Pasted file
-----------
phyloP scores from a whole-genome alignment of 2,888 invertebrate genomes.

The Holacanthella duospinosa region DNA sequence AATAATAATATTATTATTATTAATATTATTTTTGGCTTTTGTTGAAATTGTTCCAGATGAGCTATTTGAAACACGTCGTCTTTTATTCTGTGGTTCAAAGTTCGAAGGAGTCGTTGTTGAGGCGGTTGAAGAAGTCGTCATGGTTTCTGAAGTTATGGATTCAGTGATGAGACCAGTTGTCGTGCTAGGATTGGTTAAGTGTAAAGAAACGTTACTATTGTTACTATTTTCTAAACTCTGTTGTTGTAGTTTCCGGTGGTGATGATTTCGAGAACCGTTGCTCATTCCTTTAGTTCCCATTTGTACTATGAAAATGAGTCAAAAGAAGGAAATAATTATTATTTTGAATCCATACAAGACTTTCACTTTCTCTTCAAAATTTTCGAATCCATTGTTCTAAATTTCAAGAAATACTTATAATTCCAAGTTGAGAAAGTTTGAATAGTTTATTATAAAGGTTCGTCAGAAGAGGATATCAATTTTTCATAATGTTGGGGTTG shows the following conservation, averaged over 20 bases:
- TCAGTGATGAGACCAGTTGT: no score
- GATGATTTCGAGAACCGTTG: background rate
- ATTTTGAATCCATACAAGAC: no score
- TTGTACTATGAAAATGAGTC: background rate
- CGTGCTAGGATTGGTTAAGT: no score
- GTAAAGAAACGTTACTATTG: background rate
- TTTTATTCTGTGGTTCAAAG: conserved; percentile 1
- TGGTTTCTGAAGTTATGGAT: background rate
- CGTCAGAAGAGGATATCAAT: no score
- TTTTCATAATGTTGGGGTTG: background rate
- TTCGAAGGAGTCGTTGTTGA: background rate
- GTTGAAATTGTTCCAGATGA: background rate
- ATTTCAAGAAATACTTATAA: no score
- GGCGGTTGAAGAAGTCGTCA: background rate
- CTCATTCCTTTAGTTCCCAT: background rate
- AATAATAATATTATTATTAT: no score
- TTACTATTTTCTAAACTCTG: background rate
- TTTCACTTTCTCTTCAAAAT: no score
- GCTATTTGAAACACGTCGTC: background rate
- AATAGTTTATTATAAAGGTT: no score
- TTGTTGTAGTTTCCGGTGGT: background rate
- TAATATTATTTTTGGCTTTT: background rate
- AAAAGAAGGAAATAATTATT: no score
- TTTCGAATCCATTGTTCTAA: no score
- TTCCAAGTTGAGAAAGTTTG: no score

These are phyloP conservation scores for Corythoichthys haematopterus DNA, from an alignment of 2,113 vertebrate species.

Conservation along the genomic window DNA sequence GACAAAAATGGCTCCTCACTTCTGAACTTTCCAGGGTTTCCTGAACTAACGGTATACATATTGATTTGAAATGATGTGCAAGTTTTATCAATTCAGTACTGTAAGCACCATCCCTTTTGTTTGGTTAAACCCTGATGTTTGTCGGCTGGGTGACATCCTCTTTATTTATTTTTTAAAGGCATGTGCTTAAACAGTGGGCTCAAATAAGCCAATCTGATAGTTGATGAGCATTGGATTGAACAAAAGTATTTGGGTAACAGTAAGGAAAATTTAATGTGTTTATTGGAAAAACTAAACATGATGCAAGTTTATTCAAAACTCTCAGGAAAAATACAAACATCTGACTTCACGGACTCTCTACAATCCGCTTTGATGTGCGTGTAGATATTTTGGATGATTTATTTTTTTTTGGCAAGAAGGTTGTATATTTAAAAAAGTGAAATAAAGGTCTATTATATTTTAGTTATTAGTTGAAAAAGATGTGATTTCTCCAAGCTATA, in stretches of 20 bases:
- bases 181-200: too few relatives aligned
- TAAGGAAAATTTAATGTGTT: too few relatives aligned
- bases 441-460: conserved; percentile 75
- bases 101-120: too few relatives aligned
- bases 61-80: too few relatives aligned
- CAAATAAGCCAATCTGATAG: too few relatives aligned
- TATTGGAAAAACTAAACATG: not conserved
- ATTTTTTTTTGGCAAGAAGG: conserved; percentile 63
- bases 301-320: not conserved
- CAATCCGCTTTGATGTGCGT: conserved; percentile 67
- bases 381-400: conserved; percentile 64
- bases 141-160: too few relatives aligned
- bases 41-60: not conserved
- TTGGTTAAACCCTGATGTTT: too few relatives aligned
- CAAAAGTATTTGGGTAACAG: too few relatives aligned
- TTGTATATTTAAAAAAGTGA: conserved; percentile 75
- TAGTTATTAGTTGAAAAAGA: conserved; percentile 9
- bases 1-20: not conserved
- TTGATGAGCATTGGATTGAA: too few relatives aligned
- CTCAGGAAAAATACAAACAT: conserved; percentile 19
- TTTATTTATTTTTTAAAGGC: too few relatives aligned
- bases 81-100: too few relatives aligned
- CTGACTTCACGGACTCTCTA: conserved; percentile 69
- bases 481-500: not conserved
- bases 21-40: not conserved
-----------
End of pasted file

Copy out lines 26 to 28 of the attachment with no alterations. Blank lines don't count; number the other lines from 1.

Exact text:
- TTTCGAATCCATTGTTCTAA: no score
- TTCCAAGTTGAGAAAGTTTG: no score

These are phyloP conservation scores for Corythoichthys haematopterus DNA, from an alignment of 2,113 vertebrate species.